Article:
Admiral McCain (left) paces a carrier flight deck in 1944. (National Archives)
In August 1944, McCain received a coveted combat position as commander of Carrier Task Force 38.1 under Admiral Mitscher. During the Leyte campaign, an overconfident Halsey released McCain's Task Force for rest and refit at Ulithi. Then came the startling news, on October 25, that Japanese battlewagons were loose among the Leyte invasion fleet. Halsey hurriedly recalled McCain. McCain rushed toward Leyte Gulf. In order to recover his patrol aircraft, he boldly ordered his carriers to surge ahead at full speed and then, to gain a favorable wind for landing, to reverse at 33 knots and countermarch through the fleet. Having recovered his planes, McCain launched a strike, at the long range of 340 miles, against the marauding Japanese surface fleet. In the event, the strike did little damage, but McCain's performance showed that he was an aggressive leader willing to take risks.
Subsequently, McCain commanded Halsey's Task Force 38 and led a two-week raid against Hainan and Formosa in January 1945. The main Japanese threat had become kamikaze attacks. McCain improvised effective anti-kamikaze tactics. In addition, a damaging typhoon struck McCain's fleet. McCain was almost relieved of command because of this storm. As the war neared an end, McCain's health failed and he was relieved in September 1945. He died at his home in Colorado on September 6. McCain's son achieved four-star rank and was US Commander-in-Chief Pacific Command during much of the Vietnam War. His grandson, a navy pilot in that war, was shot down over North Vietnam, and imprisoned for the war's duration. As of 2002, McCain's grandson serves in the US Senate and holds presidential ambitions.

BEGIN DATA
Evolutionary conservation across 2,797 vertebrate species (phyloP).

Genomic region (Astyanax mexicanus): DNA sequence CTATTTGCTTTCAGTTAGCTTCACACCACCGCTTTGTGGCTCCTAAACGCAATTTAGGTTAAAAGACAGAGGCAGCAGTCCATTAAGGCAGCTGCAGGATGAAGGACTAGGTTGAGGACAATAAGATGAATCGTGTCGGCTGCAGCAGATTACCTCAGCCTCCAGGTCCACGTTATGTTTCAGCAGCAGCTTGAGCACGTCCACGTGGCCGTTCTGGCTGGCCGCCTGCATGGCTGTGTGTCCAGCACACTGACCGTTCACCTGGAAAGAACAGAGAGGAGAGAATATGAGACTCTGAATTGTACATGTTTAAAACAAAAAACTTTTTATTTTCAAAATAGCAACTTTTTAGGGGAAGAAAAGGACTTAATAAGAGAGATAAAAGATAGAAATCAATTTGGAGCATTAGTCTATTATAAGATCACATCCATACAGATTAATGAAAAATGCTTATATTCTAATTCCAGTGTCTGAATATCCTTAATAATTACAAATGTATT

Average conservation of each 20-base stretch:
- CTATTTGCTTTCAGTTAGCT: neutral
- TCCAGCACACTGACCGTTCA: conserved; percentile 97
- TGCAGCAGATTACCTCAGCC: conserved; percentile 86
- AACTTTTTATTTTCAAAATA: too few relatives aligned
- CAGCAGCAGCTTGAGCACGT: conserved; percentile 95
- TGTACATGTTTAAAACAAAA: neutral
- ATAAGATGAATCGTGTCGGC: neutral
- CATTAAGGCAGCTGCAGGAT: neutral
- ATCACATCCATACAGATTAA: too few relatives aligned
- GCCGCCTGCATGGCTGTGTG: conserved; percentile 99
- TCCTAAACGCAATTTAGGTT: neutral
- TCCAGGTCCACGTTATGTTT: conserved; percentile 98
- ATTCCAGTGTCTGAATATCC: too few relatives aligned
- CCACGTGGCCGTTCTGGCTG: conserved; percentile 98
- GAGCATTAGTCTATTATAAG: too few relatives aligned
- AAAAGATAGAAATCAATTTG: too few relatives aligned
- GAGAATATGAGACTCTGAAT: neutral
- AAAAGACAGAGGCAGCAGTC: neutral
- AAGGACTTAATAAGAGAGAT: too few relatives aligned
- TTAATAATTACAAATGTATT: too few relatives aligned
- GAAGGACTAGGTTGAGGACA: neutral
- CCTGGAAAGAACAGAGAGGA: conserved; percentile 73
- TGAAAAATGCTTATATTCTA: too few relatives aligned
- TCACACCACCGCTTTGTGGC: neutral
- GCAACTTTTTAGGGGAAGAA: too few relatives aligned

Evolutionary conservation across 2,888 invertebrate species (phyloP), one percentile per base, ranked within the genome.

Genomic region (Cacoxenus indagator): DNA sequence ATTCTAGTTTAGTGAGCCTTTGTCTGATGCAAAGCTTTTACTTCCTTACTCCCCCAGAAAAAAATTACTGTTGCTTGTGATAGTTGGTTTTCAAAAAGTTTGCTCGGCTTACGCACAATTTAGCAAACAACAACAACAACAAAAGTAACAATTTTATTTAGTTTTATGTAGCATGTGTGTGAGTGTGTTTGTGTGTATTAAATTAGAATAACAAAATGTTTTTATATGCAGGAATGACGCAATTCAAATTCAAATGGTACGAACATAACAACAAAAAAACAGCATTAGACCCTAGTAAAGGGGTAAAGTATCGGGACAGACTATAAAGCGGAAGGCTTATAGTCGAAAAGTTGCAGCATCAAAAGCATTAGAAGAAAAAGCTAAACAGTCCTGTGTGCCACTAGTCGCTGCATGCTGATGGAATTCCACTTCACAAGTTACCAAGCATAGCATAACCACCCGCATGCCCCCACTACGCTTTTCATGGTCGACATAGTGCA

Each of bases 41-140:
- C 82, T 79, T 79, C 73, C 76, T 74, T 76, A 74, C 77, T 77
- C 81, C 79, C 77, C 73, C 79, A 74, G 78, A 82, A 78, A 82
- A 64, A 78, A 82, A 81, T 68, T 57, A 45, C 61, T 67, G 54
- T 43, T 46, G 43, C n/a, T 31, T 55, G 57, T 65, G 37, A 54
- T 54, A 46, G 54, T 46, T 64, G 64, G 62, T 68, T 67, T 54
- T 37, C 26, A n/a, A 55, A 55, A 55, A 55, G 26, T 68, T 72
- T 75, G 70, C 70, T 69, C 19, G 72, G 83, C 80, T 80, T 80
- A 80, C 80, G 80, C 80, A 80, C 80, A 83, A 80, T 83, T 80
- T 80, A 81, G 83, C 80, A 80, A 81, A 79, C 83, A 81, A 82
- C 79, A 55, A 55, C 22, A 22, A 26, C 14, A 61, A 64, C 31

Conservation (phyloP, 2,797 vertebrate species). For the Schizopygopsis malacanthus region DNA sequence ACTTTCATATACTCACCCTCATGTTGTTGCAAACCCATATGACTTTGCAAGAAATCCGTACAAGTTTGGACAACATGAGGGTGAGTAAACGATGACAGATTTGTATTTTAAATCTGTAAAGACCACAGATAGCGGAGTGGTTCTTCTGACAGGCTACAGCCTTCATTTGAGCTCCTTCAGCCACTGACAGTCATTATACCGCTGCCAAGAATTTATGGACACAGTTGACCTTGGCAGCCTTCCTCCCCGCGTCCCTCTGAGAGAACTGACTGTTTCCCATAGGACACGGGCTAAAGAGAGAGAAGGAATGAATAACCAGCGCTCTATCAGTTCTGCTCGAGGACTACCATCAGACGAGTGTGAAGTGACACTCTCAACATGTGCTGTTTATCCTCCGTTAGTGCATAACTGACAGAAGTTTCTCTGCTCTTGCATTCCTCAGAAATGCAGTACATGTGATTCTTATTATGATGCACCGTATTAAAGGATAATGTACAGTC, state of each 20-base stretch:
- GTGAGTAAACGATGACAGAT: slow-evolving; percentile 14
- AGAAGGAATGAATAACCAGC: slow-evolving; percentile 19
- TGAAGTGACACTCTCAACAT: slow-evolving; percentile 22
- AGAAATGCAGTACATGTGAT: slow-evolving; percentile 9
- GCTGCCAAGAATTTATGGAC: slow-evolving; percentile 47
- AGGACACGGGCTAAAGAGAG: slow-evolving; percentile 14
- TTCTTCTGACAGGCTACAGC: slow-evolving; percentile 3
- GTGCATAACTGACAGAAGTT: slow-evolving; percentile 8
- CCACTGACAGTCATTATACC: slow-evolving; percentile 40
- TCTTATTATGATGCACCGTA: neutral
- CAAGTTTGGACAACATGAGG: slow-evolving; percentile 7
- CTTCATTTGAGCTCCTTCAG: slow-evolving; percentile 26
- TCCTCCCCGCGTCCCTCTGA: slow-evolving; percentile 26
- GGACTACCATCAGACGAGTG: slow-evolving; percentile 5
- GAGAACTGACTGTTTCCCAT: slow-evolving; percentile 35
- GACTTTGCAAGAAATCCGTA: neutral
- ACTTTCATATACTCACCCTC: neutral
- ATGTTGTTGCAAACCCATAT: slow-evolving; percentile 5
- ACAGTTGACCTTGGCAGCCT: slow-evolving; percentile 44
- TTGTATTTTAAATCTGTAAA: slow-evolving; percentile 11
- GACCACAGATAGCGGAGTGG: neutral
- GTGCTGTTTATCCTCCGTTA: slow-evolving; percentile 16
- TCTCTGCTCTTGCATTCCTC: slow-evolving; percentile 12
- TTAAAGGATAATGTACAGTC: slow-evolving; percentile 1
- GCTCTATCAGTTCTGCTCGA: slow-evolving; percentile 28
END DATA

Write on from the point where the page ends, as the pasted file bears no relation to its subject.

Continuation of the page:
Born in 1889 in Indianapolis, Indiana, Norman Scott received his commission from the US Naval Academy in 1911. He was the executive officer aboard a destroyer when it was sunk by a German submarine in December 1917. During this incident, he exhibited stellar conduct. During the interwar years, Scott served as naval aide to President Woodrow Wilson, held various staff and line assignments, including a three-year stint as instructor at Annapolis, was a student at the Naval War College, and command of the heavy cruiser Pensacola. When the United States entered World War Two, Scott was serving on the staff of the Chief of Naval Operations. According to Admiral Spruance, Scott "made things so miserable for everyone around him in Washington that he finally got what he wanted - sea duty."